Parthajit Bhattacharyya, Delhi

I disagree with Bhalachandra Nimade that translations of Indian regional literature into English is not our headache (For a Word’s Worth). Such translations only help increase the reader base not only abroad but even within India. From my own experience, I once found an English translation of Satyajit Ray’s work. I’m sure the original Bengali version of these stories is much richer, but for me even the translation was an enriching experience; it made me want to read more.
Guru Harakere, on e-mail

True, the new breed of Indo-Anglian writers have received more prominence in the international circuit than their Indian language counterparts. While one reason is the immense popularity of the English language, what’s striking about these writers is that they have given the language a distinctly Indian style. And it’s found worldwide acceptance. As for the likes of Mahasweta Devi, Ashokamitran and Nirmal Verma, they portray just another side of the Indian reality. There is no reason for them to feel insecure. The two genres cannot be compared or seen as a threat to the other, both exist in their own right.
Suchitra Garg, on e-mail

Congratulations to Outlook for its first ever ‘bharatiya’ story! Secular historians, English language authors, Valentine’s Day, globalisation, foreign media, foreign TV channels, get the whole shebang out! Who needs the West? Midnight’s Orphans will reassure the honorable hrd minister M.M. Joshi about Outlook’s bharatiya credentials. What shall we throw out next? Shall we throw out chhaana, the cottage cheese, of French origin, from which Bengali sweets are made? We should, since it’s not indigenous to ‘Bharat’. Let’s throw English out too, and forget the fact that it gives India the only competitive advantage this country has over China. What about the potato? Perhaps Outlook might launch a campaign against it as new research has shown that this ‘deracinated’ vegetable may not be ‘indigenous’ to India. Let’s institute Hindi, Hindu, Hindustan in all things, from authors to vegetables.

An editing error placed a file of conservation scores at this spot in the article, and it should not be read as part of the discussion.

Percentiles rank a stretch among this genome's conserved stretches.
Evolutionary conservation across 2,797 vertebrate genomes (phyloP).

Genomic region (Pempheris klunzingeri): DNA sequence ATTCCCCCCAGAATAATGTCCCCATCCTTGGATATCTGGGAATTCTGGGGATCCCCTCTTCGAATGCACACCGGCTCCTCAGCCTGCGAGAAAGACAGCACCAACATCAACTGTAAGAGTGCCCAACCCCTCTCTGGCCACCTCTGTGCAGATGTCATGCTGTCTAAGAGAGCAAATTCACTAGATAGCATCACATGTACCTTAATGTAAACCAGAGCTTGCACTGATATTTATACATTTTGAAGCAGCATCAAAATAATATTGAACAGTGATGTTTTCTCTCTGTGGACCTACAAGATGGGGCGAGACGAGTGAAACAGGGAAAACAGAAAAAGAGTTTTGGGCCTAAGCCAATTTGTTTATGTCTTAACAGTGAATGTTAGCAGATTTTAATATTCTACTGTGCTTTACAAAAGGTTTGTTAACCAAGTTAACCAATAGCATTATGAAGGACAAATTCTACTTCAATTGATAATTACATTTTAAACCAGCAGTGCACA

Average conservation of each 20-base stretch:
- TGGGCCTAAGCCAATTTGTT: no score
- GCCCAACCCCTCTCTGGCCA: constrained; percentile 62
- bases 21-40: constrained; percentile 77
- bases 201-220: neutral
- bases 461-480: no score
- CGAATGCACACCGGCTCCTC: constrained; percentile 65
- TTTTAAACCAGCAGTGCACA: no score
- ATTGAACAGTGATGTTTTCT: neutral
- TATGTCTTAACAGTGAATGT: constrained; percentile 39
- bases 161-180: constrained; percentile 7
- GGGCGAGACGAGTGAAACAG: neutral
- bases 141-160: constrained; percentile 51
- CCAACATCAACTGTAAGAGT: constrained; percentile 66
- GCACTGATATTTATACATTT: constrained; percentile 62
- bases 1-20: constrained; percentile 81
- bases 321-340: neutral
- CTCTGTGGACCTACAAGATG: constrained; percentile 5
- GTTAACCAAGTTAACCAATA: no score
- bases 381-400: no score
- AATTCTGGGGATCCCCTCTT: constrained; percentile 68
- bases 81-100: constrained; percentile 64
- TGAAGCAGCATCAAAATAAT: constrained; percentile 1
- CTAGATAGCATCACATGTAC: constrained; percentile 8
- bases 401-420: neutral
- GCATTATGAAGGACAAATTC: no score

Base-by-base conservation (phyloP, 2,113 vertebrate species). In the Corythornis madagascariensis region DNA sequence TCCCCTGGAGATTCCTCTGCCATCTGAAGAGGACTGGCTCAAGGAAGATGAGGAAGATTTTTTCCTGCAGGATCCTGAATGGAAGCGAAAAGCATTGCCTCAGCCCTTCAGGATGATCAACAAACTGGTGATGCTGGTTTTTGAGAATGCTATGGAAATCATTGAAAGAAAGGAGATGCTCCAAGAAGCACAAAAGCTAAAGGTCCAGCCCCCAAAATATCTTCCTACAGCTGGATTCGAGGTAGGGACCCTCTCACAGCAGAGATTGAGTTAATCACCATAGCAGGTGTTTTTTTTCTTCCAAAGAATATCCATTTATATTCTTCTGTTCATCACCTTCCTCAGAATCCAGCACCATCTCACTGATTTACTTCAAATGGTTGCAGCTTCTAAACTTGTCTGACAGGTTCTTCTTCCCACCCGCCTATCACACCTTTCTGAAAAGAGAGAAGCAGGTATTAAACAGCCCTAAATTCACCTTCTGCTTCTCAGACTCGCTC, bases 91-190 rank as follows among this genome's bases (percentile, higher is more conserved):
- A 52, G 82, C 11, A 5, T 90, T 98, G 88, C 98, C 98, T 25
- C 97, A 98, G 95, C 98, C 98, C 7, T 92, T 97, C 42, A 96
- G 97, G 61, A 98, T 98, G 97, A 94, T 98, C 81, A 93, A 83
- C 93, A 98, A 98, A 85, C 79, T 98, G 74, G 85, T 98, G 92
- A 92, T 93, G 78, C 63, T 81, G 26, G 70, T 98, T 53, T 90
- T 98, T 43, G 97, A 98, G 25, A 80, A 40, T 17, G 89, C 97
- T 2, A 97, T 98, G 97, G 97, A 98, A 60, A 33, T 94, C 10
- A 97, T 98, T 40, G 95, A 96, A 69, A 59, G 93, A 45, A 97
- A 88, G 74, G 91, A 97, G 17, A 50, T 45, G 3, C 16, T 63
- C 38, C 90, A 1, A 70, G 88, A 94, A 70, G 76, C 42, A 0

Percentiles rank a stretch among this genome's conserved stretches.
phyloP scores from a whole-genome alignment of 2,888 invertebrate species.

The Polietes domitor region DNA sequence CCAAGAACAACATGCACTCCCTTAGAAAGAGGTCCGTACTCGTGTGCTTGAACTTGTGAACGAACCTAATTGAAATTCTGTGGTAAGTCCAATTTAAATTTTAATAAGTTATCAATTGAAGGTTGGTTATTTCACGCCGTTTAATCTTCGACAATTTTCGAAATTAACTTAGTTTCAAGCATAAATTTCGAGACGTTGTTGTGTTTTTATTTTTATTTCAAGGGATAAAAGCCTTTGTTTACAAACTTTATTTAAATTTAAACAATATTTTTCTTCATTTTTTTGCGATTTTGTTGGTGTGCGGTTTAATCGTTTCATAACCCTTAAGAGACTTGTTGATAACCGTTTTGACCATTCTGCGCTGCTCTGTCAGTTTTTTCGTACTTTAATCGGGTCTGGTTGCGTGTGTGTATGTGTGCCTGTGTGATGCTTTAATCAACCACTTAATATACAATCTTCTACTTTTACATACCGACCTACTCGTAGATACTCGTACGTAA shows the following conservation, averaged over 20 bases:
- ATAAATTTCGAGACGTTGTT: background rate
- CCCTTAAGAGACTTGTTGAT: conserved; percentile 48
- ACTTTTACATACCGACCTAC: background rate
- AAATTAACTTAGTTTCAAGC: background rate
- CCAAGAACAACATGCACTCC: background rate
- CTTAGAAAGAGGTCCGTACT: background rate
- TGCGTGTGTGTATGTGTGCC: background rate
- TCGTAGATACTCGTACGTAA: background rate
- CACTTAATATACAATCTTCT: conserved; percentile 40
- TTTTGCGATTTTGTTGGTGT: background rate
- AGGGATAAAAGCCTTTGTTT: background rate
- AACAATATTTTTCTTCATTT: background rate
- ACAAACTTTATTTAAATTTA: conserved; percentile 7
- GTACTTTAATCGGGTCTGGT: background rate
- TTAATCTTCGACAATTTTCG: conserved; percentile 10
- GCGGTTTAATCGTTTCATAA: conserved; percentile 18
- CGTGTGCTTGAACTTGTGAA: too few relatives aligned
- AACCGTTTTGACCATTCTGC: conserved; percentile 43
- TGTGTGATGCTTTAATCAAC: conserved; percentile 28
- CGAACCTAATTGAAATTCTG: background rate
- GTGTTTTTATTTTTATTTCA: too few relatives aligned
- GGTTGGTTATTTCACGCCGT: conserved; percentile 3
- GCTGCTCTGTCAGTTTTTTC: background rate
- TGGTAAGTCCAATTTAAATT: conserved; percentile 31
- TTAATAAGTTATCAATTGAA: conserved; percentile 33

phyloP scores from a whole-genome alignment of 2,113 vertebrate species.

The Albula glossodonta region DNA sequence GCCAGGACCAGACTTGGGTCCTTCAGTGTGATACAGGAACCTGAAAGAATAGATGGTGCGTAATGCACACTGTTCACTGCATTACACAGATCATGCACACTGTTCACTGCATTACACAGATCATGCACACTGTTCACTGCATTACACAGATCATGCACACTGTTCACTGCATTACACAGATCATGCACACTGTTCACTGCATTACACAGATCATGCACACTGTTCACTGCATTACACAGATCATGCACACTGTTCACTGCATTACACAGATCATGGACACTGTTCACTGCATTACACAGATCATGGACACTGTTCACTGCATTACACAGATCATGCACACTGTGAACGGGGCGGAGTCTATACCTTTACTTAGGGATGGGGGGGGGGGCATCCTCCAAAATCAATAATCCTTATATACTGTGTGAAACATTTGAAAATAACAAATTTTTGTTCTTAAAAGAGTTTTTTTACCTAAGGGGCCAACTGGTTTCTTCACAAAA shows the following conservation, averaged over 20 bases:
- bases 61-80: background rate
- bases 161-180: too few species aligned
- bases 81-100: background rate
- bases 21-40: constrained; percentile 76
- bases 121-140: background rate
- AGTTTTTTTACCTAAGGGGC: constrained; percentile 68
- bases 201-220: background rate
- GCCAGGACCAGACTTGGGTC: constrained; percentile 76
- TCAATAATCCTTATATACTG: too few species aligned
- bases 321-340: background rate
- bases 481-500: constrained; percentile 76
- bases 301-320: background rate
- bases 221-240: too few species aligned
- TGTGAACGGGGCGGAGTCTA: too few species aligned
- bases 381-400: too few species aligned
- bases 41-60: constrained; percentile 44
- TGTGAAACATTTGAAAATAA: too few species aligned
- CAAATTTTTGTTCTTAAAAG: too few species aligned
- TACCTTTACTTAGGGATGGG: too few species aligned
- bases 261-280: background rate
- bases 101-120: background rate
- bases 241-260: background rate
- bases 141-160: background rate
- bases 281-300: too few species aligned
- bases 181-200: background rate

Sagarika Ghose, New Delhi

Language is a medium to express oneself. And I see nothing wrong with Indians writing in English.
Anuradha Bhaskara, Bombay

Fine, Indians writing in regional languages produce good writing, but why be such inverted snobs? Obviously Indian writers in English are also being appreciated globally, and that’s good news for an avid reader like me.
Patrick Sanjiv Lal Ghose, Calcutta

Regional writing has its own socio-cultural identity, which a reader can instantly understand and assimilate. Regional translation into English per se is undesirable as it tends to rob the spontaneity and flow. But there are many distinguished authors who wield their pen with equal ease in English as well as in their regional language. The choice of reading must be left entirely to the reader, whatever the language.
K.V. Raghuram, Wayanad, Kerala

Your story could have been far richer if instead of reducing regional writers in the eyes of the readers, you had looked at the dilemmas of writing in a regional language, the anguish (or satisfaction) of reaching a limited audience. It would have given the reader a perspective on regional writing in India.
Devika, on e-mail

As an Indian poet writing in English I have to answer the criticism of the iwe from regional language writers. Firstly, we write in English (of the Indian variety) because English is as much an Indian language as any other since a historical accident that occurred 200 years ago, and was enshrined in the Indian Constitution 50 years back—after the British left. Besides, if even 1 per cent of Indians read English, then it is a larger readership, than say, that of Kannada. And, pray why are we iwe poets always excluded from any discussion?